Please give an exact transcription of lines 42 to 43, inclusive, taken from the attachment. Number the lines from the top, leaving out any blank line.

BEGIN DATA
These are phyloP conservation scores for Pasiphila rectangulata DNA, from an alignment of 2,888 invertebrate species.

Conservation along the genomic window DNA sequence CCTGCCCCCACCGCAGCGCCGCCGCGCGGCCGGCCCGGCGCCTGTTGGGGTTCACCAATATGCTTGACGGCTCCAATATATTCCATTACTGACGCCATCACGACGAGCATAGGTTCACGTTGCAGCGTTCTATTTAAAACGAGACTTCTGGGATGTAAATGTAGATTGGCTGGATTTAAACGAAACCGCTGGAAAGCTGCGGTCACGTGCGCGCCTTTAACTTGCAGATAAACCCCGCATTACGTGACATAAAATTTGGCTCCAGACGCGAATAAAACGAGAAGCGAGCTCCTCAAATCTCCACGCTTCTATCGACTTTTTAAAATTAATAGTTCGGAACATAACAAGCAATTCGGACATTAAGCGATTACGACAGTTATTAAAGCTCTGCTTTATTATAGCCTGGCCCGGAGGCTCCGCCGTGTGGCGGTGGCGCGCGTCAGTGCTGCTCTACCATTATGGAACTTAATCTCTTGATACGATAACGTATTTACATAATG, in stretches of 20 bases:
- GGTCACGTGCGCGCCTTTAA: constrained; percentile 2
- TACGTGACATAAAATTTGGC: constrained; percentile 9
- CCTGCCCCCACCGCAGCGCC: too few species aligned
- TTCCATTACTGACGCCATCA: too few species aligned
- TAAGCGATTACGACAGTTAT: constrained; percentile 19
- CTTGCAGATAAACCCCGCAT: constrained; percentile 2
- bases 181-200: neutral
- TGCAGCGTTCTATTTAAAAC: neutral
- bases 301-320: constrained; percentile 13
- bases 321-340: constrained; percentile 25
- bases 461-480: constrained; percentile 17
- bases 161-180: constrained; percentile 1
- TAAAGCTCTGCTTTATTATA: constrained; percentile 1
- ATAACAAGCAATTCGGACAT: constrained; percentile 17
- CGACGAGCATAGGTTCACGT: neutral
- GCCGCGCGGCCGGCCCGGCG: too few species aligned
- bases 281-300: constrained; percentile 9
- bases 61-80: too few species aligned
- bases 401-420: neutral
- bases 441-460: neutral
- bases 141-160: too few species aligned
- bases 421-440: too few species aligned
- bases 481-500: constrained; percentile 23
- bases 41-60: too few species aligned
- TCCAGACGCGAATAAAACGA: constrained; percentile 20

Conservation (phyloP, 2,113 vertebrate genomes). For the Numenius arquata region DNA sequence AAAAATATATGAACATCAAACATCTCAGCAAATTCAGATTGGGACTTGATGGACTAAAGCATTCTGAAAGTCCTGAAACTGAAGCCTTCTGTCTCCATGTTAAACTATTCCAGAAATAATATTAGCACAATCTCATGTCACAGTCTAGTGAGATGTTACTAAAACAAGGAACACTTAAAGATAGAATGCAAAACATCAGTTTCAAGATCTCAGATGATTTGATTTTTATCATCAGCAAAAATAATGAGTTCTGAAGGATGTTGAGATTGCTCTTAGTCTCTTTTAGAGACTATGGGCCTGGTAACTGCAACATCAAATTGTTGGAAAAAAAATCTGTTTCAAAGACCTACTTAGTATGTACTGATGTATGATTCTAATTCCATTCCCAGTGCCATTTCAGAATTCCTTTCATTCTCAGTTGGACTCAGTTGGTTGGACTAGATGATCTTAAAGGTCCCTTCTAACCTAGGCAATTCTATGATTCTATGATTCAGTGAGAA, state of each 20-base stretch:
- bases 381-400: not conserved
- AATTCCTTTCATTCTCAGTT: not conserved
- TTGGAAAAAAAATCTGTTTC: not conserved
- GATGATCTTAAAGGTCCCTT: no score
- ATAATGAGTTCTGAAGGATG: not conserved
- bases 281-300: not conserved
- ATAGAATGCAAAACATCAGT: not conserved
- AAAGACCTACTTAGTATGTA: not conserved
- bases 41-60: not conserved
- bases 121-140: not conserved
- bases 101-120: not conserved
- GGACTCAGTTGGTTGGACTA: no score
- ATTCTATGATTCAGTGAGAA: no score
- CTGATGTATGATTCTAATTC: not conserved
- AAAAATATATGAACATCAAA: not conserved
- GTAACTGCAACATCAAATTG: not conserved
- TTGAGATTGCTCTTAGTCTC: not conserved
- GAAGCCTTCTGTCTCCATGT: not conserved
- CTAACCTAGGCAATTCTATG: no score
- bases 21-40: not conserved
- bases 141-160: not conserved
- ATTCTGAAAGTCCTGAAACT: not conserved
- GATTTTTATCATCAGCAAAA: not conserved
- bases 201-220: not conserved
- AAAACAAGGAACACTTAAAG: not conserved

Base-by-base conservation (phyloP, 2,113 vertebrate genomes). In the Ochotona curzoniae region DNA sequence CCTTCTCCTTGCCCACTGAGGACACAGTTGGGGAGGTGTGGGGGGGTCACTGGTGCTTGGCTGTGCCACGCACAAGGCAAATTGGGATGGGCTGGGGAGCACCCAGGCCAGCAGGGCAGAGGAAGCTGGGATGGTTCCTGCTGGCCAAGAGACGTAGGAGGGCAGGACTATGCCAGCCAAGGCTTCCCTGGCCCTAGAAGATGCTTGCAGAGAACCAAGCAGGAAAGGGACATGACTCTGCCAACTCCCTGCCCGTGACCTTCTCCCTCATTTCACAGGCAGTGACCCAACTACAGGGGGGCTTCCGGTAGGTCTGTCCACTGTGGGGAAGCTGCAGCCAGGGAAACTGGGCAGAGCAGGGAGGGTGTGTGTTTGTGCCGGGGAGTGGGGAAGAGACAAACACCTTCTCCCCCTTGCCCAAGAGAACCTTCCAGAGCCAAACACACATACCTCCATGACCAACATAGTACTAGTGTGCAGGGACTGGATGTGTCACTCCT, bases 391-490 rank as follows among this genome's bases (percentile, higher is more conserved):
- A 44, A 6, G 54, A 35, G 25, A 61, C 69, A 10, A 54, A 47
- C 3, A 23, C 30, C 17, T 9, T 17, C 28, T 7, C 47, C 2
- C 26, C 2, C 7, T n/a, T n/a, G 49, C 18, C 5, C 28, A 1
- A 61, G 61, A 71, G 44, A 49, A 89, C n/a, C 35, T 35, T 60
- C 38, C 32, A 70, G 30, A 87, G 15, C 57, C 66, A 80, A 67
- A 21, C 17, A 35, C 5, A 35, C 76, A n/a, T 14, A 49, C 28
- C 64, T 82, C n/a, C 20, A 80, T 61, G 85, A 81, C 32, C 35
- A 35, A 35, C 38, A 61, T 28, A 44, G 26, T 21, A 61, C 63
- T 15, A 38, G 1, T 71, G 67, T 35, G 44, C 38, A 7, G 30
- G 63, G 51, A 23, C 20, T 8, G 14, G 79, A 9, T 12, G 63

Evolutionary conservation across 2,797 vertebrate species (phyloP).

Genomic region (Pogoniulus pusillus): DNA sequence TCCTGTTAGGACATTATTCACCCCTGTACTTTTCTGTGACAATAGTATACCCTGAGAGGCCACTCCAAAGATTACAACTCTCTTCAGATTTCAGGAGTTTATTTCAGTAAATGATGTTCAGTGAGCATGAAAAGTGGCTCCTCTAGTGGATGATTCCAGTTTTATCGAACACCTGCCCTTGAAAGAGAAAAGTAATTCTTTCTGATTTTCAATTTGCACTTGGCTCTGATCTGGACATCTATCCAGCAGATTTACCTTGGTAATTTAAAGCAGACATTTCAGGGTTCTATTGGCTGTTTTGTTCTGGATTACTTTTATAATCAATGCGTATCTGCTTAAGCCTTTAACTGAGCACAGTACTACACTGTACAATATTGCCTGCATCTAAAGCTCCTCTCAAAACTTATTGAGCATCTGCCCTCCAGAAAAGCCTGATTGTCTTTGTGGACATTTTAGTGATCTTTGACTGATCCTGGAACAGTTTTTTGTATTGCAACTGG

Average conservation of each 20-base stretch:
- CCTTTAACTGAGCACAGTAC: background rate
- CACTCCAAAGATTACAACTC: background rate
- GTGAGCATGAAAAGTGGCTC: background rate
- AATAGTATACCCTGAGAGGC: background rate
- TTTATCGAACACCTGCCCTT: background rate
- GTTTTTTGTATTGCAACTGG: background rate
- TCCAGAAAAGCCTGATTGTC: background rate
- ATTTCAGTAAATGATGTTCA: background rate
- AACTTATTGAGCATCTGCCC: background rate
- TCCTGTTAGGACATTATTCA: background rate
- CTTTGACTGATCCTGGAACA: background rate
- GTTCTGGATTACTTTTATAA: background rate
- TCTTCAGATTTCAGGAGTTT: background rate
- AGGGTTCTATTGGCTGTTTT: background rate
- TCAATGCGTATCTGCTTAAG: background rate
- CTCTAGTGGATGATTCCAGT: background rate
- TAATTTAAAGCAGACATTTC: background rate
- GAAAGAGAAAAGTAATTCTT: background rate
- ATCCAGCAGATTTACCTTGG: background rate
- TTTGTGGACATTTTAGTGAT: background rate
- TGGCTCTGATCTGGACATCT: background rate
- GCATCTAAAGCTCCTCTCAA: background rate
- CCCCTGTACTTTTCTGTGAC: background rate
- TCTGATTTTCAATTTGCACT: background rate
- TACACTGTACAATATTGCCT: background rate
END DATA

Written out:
- CTGATGTATGATTCTAATTC: not conserved
- AAAAATATATGAACATCAAA: not conserved